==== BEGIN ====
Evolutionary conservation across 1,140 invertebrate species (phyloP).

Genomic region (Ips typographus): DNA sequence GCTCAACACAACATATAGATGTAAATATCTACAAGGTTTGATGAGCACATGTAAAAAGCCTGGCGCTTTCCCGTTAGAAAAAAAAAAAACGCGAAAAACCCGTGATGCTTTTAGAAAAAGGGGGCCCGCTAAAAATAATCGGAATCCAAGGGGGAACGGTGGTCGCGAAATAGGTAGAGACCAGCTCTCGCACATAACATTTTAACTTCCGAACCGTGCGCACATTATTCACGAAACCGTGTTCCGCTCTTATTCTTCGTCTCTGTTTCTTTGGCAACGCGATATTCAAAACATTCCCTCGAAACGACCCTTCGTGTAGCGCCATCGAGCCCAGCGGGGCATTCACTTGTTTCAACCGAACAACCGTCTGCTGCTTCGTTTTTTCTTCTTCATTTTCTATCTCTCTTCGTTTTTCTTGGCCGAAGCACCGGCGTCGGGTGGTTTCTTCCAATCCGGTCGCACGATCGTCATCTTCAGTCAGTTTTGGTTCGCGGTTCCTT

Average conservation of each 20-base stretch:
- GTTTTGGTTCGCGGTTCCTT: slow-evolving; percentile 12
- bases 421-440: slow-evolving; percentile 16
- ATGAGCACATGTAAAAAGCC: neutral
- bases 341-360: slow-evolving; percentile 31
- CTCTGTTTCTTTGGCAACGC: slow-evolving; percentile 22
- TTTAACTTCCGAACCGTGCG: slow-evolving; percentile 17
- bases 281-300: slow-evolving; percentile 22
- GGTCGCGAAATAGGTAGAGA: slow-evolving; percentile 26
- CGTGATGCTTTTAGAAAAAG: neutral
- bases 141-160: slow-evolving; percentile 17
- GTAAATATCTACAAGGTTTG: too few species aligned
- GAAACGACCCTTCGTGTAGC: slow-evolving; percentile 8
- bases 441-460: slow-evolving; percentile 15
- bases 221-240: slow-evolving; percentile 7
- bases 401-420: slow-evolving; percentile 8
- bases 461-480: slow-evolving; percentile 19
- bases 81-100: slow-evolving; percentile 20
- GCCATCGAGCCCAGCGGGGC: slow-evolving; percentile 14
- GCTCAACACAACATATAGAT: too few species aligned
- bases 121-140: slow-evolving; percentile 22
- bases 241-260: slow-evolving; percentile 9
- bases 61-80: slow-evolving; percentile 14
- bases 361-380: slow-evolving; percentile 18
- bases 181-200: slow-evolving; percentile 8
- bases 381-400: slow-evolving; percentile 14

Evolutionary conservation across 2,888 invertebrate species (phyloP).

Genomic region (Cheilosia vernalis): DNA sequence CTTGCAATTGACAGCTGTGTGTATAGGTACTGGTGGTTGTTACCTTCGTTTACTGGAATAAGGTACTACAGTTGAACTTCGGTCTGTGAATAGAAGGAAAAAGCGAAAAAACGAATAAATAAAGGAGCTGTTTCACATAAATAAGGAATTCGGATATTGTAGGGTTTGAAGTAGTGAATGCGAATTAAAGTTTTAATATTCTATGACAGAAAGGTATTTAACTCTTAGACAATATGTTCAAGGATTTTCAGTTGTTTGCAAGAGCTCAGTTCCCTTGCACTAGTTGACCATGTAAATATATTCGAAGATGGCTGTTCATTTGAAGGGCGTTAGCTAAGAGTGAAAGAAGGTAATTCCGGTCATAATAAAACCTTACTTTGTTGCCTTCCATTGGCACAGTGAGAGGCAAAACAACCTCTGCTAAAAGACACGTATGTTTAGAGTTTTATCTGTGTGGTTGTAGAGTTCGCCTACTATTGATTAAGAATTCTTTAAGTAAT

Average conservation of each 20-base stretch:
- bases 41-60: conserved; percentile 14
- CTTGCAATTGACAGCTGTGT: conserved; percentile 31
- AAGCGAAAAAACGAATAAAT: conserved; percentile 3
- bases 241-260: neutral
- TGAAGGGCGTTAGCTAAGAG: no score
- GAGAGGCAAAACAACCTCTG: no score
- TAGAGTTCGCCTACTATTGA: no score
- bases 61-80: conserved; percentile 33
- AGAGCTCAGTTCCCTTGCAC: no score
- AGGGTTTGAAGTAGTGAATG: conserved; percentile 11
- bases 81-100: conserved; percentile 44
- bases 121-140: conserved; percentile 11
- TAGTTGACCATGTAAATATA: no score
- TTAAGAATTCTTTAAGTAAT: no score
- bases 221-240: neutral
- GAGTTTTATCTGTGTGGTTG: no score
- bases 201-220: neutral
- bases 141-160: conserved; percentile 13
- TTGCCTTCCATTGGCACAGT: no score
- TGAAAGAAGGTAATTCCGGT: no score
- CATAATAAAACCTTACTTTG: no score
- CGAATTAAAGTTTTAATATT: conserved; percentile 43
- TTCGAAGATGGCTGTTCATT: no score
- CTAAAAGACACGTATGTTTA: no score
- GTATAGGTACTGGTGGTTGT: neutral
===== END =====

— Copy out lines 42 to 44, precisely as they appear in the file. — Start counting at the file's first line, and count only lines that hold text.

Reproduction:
- bases 81-100: conserved; percentile 44
- bases 121-140: conserved; percentile 11
- TAGTTGACCATGTAAATATA: no score